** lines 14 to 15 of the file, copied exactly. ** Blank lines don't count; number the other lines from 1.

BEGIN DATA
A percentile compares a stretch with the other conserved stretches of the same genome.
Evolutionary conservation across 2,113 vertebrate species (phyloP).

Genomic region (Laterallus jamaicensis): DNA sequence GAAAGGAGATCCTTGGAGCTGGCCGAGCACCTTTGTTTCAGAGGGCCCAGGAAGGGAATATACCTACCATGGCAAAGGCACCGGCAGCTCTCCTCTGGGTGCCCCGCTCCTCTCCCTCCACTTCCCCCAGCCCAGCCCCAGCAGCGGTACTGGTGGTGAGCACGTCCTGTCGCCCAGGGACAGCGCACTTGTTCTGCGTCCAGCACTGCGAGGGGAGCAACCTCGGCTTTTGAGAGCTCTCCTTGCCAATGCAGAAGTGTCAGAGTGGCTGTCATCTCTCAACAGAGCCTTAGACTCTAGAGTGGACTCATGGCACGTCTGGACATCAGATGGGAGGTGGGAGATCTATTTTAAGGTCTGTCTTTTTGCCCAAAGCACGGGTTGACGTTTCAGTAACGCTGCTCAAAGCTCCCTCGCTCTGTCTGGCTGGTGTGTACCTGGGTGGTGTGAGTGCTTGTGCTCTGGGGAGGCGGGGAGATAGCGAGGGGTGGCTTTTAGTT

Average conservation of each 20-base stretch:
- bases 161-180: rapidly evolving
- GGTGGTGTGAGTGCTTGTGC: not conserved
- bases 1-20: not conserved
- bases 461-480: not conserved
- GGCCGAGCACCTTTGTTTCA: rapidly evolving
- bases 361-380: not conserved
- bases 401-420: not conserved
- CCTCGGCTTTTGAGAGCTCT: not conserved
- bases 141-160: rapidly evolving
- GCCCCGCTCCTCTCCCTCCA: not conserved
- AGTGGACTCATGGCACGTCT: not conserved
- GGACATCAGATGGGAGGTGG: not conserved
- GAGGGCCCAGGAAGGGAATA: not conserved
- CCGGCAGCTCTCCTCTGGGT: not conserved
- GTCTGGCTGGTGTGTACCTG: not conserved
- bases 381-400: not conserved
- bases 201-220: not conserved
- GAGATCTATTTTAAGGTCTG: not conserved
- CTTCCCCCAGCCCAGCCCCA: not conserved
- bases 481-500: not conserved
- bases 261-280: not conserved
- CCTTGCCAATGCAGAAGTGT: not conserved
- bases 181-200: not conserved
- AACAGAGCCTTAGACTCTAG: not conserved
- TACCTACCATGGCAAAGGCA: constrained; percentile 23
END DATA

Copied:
- GCCCCGCTCCTCTCCCTCCA: not conserved
- AGTGGACTCATGGCACGTCT: not conserved